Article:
29 October 2018
The biggest challenge to the Pentagon’s space plan? Hint: ‘It’s not the technology’
by Aaron Mehta


Vice President Mike Pence, center, is greeted by Deputy Secretary of Defense Pat Shanahan, left, and Secretary of Defense Jim Mattis before speaking at an event on the creation of a United States Space Force at the Pentagon. (Evan Vucci/AP)

WASHINGTON — If the Pentagon is serious about changing how it tackles space, the department must clamp down on old ways of thinking and dump duplicative systems, the department’s No. 2 official said Friday.

“We can’t let any new work be done the old way,” Patrick Shanahan said during an event hosted by the Military Reporters & Editors Association.

The road toward standing up a Space Force, sought by President Donald Trump as a new branch of the military, has been winding. In September, an Air Force memo that leaked to the press cited a $13 billion price tag and calling for the National Reconnaissance Office, currently part of the intelligence community, to be integrated under the Space Force.

Shanahan, meanwhile, has also been working on a design for the potential service, emphasizing the need to stand up the Space Development Agency, which would serve as the acquisition lead on all space issues — and which largely keeps the intelligence community separate.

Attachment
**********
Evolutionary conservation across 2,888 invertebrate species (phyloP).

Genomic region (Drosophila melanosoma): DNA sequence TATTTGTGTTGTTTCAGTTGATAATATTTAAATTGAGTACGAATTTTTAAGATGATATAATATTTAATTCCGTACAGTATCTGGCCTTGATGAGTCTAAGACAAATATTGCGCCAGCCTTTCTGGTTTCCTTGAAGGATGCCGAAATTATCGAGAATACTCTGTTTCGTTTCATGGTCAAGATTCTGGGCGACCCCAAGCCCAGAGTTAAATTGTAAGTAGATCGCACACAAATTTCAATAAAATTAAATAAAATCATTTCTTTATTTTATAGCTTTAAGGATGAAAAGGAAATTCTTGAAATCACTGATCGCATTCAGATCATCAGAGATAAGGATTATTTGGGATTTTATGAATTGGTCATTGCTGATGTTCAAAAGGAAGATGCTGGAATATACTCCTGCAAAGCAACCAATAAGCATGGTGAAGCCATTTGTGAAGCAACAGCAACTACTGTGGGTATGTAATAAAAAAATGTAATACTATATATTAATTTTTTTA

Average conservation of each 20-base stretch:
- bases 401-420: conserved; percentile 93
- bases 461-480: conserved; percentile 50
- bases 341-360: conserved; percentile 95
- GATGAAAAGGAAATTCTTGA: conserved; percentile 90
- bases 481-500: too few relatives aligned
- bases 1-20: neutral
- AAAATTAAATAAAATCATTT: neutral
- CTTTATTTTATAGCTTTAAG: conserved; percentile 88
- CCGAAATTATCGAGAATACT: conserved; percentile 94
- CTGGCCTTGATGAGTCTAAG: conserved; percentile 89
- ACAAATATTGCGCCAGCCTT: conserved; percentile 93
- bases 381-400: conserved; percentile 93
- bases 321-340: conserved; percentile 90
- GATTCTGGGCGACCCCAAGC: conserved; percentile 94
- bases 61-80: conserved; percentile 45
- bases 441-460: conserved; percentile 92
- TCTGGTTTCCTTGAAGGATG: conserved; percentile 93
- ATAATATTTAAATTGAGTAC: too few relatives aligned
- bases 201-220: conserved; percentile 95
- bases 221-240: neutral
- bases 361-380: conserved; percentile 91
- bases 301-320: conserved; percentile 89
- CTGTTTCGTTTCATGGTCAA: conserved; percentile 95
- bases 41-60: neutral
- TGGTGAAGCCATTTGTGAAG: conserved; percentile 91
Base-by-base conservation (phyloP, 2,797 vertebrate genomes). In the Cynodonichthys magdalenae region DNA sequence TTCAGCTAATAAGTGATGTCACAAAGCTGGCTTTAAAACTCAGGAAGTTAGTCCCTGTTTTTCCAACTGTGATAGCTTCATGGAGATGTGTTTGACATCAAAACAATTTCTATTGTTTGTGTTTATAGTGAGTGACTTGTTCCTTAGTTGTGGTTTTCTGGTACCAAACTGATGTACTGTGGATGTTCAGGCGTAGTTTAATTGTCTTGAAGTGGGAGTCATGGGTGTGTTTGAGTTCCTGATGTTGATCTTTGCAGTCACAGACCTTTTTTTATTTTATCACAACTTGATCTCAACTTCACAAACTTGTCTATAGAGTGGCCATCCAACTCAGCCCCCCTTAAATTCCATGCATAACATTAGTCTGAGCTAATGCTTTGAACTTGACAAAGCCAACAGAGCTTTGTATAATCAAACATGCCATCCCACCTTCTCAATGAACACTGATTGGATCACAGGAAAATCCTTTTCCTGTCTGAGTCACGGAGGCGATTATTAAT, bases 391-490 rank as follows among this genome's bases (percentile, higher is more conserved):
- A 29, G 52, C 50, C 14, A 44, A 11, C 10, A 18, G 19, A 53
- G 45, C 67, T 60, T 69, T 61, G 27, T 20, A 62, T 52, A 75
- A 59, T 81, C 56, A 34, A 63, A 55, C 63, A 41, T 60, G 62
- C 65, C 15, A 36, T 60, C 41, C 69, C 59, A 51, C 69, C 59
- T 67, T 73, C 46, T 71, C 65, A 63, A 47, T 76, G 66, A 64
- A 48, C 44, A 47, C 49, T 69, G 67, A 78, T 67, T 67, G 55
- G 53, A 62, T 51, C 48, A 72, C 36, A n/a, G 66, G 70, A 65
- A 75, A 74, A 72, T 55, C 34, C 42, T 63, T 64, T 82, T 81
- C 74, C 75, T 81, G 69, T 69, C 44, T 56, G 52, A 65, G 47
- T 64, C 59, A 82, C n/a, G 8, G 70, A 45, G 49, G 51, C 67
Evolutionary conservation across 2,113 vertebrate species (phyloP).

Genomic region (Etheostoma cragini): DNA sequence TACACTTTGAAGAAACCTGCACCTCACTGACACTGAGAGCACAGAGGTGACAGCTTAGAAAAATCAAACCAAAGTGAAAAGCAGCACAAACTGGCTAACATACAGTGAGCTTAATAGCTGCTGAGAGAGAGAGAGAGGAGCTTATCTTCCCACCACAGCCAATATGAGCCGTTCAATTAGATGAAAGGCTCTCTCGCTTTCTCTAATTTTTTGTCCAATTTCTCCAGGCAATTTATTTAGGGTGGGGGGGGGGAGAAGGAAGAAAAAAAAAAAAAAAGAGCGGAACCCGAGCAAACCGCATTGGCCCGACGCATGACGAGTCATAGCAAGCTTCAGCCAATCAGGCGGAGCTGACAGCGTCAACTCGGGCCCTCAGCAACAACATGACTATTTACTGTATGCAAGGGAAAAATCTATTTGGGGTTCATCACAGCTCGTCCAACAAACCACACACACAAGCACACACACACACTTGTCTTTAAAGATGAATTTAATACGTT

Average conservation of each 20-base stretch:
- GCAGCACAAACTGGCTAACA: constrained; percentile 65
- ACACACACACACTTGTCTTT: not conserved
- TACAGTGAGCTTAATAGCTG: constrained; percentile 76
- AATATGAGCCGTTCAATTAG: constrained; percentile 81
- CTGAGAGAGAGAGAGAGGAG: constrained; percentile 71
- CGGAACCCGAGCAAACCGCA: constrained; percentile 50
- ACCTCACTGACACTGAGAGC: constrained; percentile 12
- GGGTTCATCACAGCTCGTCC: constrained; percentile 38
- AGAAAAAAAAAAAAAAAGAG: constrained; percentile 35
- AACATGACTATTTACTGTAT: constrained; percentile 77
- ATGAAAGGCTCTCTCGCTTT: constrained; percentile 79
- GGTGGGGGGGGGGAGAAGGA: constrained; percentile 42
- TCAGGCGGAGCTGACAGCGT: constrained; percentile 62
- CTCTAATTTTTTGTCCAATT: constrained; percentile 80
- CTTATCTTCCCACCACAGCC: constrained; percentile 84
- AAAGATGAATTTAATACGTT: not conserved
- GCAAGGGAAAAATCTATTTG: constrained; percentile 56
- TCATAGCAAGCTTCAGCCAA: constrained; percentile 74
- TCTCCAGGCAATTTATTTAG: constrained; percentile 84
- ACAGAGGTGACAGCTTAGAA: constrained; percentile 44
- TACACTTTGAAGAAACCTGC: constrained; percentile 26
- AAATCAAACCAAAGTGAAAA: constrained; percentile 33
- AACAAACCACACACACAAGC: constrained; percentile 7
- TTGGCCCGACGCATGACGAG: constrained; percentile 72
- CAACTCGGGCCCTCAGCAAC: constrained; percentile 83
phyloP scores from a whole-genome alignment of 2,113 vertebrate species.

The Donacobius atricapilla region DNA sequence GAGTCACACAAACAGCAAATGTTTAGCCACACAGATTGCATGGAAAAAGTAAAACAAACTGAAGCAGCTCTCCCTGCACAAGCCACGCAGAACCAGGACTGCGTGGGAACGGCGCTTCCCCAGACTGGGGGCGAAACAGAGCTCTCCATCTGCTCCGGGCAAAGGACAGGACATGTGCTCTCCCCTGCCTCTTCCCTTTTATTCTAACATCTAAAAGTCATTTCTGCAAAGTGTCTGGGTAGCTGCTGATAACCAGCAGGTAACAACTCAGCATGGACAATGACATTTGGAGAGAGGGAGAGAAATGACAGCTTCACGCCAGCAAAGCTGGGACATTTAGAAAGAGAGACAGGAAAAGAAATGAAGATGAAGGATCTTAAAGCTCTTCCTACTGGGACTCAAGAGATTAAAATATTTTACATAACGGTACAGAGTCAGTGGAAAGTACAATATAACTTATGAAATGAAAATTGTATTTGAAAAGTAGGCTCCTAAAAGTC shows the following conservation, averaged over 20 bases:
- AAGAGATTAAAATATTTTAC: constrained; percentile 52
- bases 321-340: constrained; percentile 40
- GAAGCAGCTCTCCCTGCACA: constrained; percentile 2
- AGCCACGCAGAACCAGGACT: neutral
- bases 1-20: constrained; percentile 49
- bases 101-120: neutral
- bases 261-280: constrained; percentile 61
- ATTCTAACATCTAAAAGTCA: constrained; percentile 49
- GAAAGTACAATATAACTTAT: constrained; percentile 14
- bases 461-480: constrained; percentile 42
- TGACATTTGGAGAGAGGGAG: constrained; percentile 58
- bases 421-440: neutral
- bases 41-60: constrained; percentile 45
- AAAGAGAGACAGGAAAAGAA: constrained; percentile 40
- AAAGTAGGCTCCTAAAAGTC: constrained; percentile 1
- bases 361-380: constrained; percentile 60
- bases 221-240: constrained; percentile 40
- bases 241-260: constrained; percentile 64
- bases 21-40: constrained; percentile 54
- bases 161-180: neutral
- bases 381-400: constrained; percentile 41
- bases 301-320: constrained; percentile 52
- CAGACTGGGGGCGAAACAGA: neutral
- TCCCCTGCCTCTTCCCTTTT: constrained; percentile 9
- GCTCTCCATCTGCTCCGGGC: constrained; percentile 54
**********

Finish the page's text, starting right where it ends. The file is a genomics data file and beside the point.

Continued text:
“What I think happens when the problem is so big is everybody tries to solve — you know, boil the ocean, and it takes too much time. So I’m going to move faster. We need to stand it up,” Shanahan said of the Space Development Agency. “We have to start tonight. I’m more interested in starting tonight than I am in capturing everything.”

The deputy said he was “110 percent aligned” with Sue Gordon, the deputy director of national intelligence, adding: “There is no land grab with the intelligence organizations.” But he didn’t deny that an roll-up with the intelligence community is on the table, indicating instead that such discussions are ongoing.

“Will it make sense to combine or, you know, merge missions, mission areas? I can’t tell you what that looks like,” he said. “We have oversight committees and, you know, Congress always gets a vote. What we want to do is present them options over time. But right now, when we’re spending real, hard dollars on capabilities, it’s — we are 100 percent aligned on how to get there so we can get the most out of those dollars.”

Global Network